You are here

Justice News

Department of Justice
U.S. Attorney’s Office
Northern District of California

FOR IMMEDIATE RELEASE
Wednesday, July 3, 2013

Los Gatos Man Convicted Of Endangering The Safety Of An Aircraft

SAN FRANCISCO – Hasan Ibrahim was convicted by a federal jury today of attempting to place destructive substances on an airplane, United States Attorney Melinda Haag announced.

The jury found that the defendant willfully intended to place nine different hazardous materials on a Lufthansa passenger airplane bound for Frankfurt, Germany. The hazardous materials were ultimately destined for Jeddah, Saudi Arabia. In related charges, the jury convicted Ibrahim of failing to properly label the packages containing the hazardous materials and failing to complete the requisite shipping papers as required by the Department of Transportation. The guilty verdict followed a six-day jury trial before the Honorable Edward M. Chen, U.S. District Court Judge.

Evidence at trial established that Ibrahim, 62, of Los Gatos, California, doing business as MechChem Corporation, ordered and shipped hazardous materials for over ten years. Many of the chemicals the defendant handled were flammable, corrosive, and highly toxic. As a result of their dangerous properties, many of the chemicals were forbidden by transport on a passenger airplane, and two chemicals in particular were forbidden by transport on any aircraft.

In all, the jury convicted Ibrahim of nine counts of attempting to place destructive substances on an aircraft, in violation of 18 U.S.C. § 32(a)(2); ten counts of shipping hazardous materials without the proper shipping papers and without the proper labels, in violation of 49 U.S.C. § 5124(c) and (d); one count of failing to file required export information, in violation of 13 U.S.C. § 305(a)(1); and two counts of attempting to smuggle goods, in violation of 18 U.S.C. § 554(a).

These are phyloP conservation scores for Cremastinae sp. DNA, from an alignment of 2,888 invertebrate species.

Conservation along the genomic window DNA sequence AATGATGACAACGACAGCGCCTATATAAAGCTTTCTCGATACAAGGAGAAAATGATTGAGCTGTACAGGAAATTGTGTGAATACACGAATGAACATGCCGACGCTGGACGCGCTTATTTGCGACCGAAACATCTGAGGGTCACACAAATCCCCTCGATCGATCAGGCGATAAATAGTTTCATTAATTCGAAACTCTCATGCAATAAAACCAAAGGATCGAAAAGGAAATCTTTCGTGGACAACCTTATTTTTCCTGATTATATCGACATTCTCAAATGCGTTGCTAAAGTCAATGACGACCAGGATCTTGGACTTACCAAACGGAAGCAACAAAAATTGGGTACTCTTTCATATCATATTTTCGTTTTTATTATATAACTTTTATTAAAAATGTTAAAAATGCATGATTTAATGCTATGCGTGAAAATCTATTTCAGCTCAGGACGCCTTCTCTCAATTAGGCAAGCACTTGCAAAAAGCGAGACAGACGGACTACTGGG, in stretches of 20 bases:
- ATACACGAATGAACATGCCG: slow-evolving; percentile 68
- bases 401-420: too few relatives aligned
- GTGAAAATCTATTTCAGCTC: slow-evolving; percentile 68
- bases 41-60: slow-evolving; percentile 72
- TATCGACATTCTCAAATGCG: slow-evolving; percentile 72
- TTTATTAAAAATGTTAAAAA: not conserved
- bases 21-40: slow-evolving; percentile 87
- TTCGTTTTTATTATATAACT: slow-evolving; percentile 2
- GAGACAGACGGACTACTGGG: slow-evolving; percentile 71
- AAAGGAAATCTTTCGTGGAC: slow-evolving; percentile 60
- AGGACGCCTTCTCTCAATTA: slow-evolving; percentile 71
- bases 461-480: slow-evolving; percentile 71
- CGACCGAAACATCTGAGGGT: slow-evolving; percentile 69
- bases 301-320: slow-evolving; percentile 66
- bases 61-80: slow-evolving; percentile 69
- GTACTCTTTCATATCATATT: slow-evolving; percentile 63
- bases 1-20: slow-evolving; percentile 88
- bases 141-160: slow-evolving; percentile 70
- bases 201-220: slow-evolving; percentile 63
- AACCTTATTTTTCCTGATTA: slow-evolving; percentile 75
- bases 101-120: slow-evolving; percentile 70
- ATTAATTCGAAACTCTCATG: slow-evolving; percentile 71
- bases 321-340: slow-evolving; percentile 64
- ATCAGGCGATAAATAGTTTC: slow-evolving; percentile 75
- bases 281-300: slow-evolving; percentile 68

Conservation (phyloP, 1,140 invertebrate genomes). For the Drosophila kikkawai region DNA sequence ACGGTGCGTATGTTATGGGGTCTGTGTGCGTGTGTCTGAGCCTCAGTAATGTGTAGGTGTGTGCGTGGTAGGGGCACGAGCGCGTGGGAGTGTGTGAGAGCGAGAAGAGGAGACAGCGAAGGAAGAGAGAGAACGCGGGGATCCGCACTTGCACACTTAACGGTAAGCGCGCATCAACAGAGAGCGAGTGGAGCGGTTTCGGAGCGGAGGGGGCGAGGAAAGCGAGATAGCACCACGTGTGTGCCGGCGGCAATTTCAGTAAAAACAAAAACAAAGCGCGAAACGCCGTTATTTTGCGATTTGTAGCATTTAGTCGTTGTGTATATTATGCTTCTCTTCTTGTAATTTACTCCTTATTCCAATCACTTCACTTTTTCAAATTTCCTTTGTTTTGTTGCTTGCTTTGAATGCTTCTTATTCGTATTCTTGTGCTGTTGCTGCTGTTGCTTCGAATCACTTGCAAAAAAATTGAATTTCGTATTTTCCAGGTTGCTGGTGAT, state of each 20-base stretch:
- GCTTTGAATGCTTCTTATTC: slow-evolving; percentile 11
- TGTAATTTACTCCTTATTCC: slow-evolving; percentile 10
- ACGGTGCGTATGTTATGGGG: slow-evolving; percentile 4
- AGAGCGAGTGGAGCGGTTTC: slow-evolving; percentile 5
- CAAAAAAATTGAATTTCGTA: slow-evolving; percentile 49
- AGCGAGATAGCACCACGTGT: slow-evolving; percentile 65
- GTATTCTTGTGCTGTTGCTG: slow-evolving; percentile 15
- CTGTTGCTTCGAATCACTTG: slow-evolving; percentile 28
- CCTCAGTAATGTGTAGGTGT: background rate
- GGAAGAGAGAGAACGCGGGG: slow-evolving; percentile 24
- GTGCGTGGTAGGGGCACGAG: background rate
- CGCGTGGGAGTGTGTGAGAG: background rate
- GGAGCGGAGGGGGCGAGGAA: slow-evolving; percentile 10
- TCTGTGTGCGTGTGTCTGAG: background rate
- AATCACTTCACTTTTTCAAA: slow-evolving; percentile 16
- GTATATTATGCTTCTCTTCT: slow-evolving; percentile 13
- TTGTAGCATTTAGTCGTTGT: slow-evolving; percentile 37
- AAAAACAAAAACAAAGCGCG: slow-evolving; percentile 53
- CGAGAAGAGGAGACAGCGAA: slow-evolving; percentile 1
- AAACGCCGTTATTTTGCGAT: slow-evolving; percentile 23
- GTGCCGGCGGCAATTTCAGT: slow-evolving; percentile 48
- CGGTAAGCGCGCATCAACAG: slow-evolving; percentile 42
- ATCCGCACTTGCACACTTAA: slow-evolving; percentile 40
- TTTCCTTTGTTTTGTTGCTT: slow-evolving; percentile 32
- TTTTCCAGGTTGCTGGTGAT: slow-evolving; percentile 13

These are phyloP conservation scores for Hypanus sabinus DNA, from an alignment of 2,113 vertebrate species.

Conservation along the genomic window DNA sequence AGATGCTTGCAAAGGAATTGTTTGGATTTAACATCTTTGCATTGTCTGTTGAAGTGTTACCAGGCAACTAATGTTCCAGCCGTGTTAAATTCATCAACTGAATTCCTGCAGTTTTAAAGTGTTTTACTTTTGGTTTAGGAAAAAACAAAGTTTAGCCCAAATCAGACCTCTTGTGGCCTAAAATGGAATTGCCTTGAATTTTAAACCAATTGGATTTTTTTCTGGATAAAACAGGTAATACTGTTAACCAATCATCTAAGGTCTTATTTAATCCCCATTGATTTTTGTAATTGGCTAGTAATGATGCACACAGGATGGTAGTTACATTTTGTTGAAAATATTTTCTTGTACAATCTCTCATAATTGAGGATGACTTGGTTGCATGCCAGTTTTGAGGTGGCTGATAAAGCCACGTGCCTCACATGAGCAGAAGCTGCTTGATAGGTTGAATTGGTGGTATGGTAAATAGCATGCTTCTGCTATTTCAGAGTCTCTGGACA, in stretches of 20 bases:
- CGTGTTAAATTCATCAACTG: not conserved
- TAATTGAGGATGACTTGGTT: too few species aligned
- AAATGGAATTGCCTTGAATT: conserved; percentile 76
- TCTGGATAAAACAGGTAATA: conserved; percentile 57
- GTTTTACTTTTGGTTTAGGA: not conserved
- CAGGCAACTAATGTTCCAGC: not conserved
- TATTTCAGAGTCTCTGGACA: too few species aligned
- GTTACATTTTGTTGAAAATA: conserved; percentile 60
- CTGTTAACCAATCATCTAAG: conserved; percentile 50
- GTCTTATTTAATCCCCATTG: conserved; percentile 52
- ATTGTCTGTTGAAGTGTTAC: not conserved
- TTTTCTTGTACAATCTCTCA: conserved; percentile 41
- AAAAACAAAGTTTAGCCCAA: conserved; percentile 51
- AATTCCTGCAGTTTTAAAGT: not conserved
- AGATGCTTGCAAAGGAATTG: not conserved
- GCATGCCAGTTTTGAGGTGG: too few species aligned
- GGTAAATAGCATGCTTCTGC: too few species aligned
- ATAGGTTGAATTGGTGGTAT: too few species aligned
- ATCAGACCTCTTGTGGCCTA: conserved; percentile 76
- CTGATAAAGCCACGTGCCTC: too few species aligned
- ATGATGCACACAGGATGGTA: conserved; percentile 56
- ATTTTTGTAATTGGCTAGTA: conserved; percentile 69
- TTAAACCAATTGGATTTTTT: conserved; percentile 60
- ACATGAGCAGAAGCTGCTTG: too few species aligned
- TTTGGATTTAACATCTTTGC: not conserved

Ibrahim remains out of custody pending the sentencing hearing.

Ibrahim’s sentencing hearing is scheduled for October 9, 2013, before Judge Edward M. Chen in San Francisco. The maximum statutory penalty for each count of attempting to place a destructive substance on an airplane in violation of 18 U.S.C. § 32(a)(2) is 20 years in prison and a fine of $250,000. However, any sentence will be imposed by the court after consideration of the U.S. Sentencing Guidelines and the federal statute governing the imposition of a sentence, 18 U.S.C. § 3553.

Peter Axelrod and Brian Stretch are the Assistant U.S. Attorneys who are prosecuting the case with the aid of legal assistant Bridget Kilkenny. The prosecution is the result of an investigation by the Federal Bureau of Investigation, the United States Department of Transportation, Office of Inspector General, the Federal Aviation Administration, the United States Customs and Border Protection, and the United States Department of Commerce, Bureau of Industry and Security.